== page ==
This distinction between sexuality and sexualization is not made often enough. If you’re against the sexualization of girls, it’s often concluded that you’re somehow anti-sex, on the same team with Phyllis Schlafly or a fan of “traditional family values.”  The political agenda to promote healthy sexuality is actually the opposite and must include access to contraception for all women, sex education in schools, and full reproductive rights.

The sexualization of girls has nothing to do with real sexuality.

7 thoughts on “Peggy Orenstein on the difference between sexuality and sexualization

  1. I totally respect that people will have different opinions, but I don’t understand the disdainful attitude about ‘traditional family values.’ It’s possible to hold to such values and still celebrate healthy sexuality. The difference is that healthy sexuality is within the context of a healthy marital relationship, not just something to be pursued for individual purposes.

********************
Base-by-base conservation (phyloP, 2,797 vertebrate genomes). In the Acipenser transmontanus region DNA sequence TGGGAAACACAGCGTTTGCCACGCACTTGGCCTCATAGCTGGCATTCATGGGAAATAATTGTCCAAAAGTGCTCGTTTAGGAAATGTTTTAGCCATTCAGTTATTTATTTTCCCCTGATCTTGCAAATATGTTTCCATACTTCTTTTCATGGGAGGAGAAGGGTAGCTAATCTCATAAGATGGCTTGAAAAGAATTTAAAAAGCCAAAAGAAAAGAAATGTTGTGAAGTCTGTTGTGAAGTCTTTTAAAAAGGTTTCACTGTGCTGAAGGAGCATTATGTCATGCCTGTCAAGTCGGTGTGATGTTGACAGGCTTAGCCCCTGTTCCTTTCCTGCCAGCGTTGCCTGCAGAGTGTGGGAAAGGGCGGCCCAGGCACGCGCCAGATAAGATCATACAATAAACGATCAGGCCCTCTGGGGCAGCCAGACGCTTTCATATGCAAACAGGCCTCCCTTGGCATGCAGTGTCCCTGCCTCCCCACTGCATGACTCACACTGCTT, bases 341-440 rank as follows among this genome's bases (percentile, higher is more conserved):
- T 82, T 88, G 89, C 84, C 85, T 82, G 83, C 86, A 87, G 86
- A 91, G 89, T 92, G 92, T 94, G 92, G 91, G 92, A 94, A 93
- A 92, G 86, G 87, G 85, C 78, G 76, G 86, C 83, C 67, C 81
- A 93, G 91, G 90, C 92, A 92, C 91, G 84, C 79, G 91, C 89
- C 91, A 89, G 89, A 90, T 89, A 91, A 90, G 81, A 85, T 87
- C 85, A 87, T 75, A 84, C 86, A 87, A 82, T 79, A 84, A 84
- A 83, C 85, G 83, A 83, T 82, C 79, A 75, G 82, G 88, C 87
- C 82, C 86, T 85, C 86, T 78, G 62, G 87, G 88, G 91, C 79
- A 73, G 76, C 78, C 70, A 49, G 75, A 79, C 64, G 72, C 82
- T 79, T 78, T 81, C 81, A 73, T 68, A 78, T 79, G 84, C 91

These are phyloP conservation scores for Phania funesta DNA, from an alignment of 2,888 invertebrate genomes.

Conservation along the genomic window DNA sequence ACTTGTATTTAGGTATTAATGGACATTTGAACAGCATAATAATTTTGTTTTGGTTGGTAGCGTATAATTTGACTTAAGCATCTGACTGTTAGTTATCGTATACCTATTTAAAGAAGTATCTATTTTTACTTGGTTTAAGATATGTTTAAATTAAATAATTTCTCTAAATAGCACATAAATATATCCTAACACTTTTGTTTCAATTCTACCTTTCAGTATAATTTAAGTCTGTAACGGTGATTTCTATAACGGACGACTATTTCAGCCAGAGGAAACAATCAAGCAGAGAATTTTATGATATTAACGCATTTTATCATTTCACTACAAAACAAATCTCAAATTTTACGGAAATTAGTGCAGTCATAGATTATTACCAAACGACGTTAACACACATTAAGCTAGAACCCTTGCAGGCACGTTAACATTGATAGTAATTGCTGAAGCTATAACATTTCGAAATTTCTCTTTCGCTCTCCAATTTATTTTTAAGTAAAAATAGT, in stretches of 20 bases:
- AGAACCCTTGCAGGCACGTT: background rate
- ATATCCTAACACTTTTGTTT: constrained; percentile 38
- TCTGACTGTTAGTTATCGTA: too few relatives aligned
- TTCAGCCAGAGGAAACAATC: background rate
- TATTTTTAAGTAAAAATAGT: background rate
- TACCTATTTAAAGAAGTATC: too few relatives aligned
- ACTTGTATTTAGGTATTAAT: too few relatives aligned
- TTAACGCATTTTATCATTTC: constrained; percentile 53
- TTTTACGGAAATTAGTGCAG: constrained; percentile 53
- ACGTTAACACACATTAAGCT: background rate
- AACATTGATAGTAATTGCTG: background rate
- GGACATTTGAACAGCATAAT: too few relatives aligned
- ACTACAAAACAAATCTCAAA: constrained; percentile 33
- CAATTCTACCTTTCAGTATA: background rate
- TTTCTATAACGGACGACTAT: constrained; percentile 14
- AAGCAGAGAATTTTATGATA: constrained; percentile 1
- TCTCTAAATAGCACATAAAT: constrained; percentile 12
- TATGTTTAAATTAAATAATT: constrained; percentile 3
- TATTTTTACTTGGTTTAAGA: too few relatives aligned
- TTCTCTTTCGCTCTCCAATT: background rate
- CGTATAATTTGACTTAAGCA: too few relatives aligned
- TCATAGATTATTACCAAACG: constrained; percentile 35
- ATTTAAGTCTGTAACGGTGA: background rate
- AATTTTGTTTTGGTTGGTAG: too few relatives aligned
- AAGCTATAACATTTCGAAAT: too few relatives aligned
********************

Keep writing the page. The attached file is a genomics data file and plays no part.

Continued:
I agree with a lot of what you are doing. We need to help our girls not be sucked into the media and marketing messages that want to devalue them or make their worth tied only to appearance or sex appeal. I just wish you’d be willing to work with those with “traditional values” rather than make it sound like one has to choose between your cause of helping girls value themselves and to be empowered to succeed and having the view I expressed above.

    • Hi Michelle,

      Maybe its just semiotics. I’m married and I love being married. I never thought I would be that into it, but I think its pretty great. That said, I support all peoples right to be married or not, I do not think a two parent home is necessarily better than single (often its not) straight is better than gay etc, so that’s what I meant by tradtional family values. Maybe what I support is “family values” lose “tradition” and expand definition of “family.”